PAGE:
National Geographic : 1915 Aug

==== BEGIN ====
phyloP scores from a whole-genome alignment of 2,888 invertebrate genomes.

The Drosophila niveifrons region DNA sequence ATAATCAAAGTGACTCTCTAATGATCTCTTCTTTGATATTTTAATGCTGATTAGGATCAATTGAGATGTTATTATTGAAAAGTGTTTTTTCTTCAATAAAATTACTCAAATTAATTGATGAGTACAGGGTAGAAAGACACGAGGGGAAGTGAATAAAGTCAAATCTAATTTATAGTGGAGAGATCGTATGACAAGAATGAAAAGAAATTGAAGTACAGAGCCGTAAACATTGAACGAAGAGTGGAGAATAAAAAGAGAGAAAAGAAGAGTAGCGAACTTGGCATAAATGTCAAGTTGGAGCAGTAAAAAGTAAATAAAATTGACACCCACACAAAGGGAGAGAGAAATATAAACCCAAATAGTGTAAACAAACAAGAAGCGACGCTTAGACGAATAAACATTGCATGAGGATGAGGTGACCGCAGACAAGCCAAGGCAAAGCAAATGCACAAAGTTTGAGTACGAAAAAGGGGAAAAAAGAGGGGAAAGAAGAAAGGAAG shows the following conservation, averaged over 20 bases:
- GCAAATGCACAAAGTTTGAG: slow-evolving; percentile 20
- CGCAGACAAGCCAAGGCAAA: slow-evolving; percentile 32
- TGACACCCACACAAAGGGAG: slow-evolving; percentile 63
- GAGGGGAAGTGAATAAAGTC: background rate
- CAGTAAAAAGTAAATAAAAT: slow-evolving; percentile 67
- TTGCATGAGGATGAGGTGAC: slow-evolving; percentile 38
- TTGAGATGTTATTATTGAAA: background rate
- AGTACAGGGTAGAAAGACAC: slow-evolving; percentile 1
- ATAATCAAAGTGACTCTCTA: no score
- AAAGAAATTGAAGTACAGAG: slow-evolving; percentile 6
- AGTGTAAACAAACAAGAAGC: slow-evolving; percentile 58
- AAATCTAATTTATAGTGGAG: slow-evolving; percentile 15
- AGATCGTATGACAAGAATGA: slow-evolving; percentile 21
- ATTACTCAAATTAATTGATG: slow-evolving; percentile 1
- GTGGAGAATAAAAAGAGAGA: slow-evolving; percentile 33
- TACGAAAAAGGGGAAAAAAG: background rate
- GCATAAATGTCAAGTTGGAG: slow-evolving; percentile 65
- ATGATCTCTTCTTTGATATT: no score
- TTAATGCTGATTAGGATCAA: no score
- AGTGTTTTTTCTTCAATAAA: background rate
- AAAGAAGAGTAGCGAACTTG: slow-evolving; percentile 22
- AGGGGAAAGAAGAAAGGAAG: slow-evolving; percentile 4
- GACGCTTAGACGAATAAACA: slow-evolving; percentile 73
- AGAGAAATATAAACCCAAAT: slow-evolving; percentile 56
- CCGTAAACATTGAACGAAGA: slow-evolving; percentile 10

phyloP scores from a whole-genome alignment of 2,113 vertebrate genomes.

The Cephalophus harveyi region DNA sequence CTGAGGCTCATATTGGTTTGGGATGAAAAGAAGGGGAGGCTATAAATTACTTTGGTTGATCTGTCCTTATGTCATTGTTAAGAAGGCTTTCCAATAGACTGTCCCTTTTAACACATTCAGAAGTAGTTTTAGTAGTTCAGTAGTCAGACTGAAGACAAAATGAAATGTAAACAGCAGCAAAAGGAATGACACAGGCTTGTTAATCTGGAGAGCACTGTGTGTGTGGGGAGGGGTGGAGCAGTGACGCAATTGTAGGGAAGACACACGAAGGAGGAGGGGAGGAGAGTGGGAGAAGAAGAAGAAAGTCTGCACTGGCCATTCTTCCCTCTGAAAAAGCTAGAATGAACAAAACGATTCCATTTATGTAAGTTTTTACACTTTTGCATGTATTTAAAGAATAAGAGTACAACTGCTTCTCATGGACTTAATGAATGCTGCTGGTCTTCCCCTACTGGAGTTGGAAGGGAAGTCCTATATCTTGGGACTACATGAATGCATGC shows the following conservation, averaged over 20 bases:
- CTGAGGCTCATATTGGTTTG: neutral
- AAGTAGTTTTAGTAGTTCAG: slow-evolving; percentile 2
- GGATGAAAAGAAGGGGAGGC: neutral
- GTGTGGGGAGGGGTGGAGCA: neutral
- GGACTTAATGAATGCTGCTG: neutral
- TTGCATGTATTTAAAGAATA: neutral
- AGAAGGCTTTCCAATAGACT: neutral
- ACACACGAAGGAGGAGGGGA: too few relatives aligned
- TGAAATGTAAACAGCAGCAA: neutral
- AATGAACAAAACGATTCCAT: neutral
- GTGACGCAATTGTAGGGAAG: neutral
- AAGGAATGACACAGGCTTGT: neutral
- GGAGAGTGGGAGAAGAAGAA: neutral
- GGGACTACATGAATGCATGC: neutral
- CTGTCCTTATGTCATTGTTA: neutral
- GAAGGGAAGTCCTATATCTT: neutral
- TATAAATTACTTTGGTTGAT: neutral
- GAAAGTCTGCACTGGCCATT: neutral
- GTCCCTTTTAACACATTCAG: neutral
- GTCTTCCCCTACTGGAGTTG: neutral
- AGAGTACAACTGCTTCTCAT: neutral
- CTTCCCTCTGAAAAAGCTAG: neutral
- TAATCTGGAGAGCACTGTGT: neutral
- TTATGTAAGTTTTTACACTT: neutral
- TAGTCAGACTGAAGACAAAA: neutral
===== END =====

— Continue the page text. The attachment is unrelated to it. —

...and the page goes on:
GREATER YELLOW-LEGS (Totanus melanoleucus). Range: Breeds from Lake Iliamna, Alaska, and southern Mackenzie to southern British Columbia, Ungava, Labrador, and Anticosti Island; winters from southern California, Texas, Louisiana, and Georgia south to Patagonia. The yellow-legs is one of the largest and most conspicuous of our shorebirds, and though greatly reduced in numbers, is still comparatively abundant. Like many other shorebirds, its numbers vary locally and with different years, such fluctuations being chiefly due no doubt to favorable and unfavorable breeding seasons in the far North. On the eastern coast the yellow-legs has learned that flight over the sea to its winter quarters in South America is safer than an all-land route where expectant gunners beset the shores, and this practical knowledge has greatly aided in conserving the species. The bird has a loud and mellow call note which is easily imitated and is often employed in connection with wooden decoys to lure a flock within range of the deadly shotgun. Experience, however, soon teaches the yellow-legs to be shy and suspicious, and its long neck and still longer legs eminently fit it for the post of watchman in a flock of shorebirds. For our big wader has a most friendly disposition, and associates on the closest terms with other members of the long-legged fraternity, both large and small. Hence among them its loud call has come to be recognized as a warning of danger. LESSER YELLOW-LEGS (Totanus flavipes) (See page 148). BLACK-BELLIED PLOVER (Squatarola squatarola). Range: Breeds on the Arctic coast from Point Barrow to Boothia and Melville Peninsulas; also on the Arctic coast of Russia and Siberia; winters from California, Louisiana, and North Carolina to Brazil and Peru. The "beetle-head" bears a rather close superficial resemblance to the golden plover, with which it sometimes associates, but the sportsman with quarry in hand can instantly distinguish them by a glance at the toes. If there are three toes in front and one behind, his bird is the beetle-head. The golden plover has only three toes. Like the golden plover the beetle-head breeds in Arctic lands, but unlike that bird it uses practically the same fly lines summer and fall. It inhabits both the Atlantic and Pacific coasts and also a wide strip of the interior, including the Mississippi Valley. The black-belly was formerly very abundant over most of its range, but has suffered a marked decrease in the past fifty years. It is pos sible that the abolition of spring shooting in a few of the Atlantic States has had an effect in retarding its decrease. It is to be hoped that this is true and that, as all shooting of this species is prohibited until 1918, the beetle-head will make sub stantial gains. If sportsmen and others interested can be convinced that protec tive measures are effective, and that under them some of our more important game birds are materially increasing, it may be possible to secure their cooperation in a really effective enforcement of protective regulations, not only in favor of the pres ent species, but of shorebirds generally. RUDDY TURNSTONE (Arenaria interpres morinella). Range: Breeds on Arctic shores from Mackenzie River east, probably toMel ville Peninsula, and north to Melville Island; winters from central California, Texas, Louisiana, and South Carolina to southern Brazil and central Chile. The curious little turnstone or"calico-back" differs inmany respects from other shorebirds. It has a short stoutbill, short stocky legs, and avigorous compact body, and this unusual combination enables ittoperform stunts unknown to shore birds generally. Thus it obtainsno inconsiderable part ofits food by prying over stones, shells, or sods with its bill, for the purpose of securing the small insect life that lurks underneath. Forbush states that formerly the turns t one was of much economic importance along the New England coast, where itwas known to gunners as "chicken plover," and was shot ingreat numbers. This turnstone is notable as being one of thefirst shorebirds tofigure inprotective measures, being protected at night underaMassachusetts law passed in1835, together with the plover, curlew, and doughbird. Though enjoying legal protection, as the phrase goes, the bird was little protected infact, as results show. It is true that the species has lasted till now, but ithas because comparatively un common. Its existence to-day isdue less to the protection itreceived inthe past than to the inaccessibility of itsbreeding grounds inthe far North. Inthe south ern islands, where it winters, itsometimes plays aremarkable role. Who would imagine that one of our small shorebirds could bemade todo duty as agame cock! But Dr. Finsch states (Ibis, 1881) that the natives keep turnstones incages for pets, and match them against each other, asgame cocks are elsewhere matched. BLACK TURNSTONE (Arenaria melanocephala) (See page 148). GOLDEN PLOVER(Charadrius dominicus dominicus). Range: Breeds from KotzebueSound along the Arctic coast to mouth ofMac kenzie, and from Melville Island,Wellington Channel, and Melville Peninsula south to northwestern Hudson Bay; winters on the pampas ofBrazil and Argentina. At one season or another thegolden plover occurs over practically all ofthe United States and formerly its numbers were enormous. The migrations ofthis plover are unique among shorebirds. Under ordinary circumstances, the route the bird follows to its Argentinewintering grounds protects itcompletely, since when it leaves Labrador it boldlystrikes across the ocean and, unless deflected by storms, apparently does not foldits wings until itreaches the South American Continent. So long a flight without resting may seem impossible for abird as small as this plover. We know,however, that aclose relative, the Pacific golden plover, flies from Alaska to theHawaiian Archipelago, adistance ofquite 2,000 miles. While the Atlantic species might stop to rest ifitwould, the Pacific coast species has no stopping place between its starting point and its destination. Prob ably, as Cooke surmises, fromfood consideration the Atlantic coast species returns in spring by an all landroute, and passes up the Mississippi Valley in great numbers. Though protected infall from sportsmen by the route itfollows, spring shooting in the MississippiValley has depleted the ranks ofthis plover to a pitiful remnant of its former numbers. The time has indeed long passed when a party of sportsmen, however large, can kill forty-eight thousand plover inaday, as Audubon states was done nearNew Orleans in1821, and now the question to be solved is whether protection during its spring migration comes too late to save the species.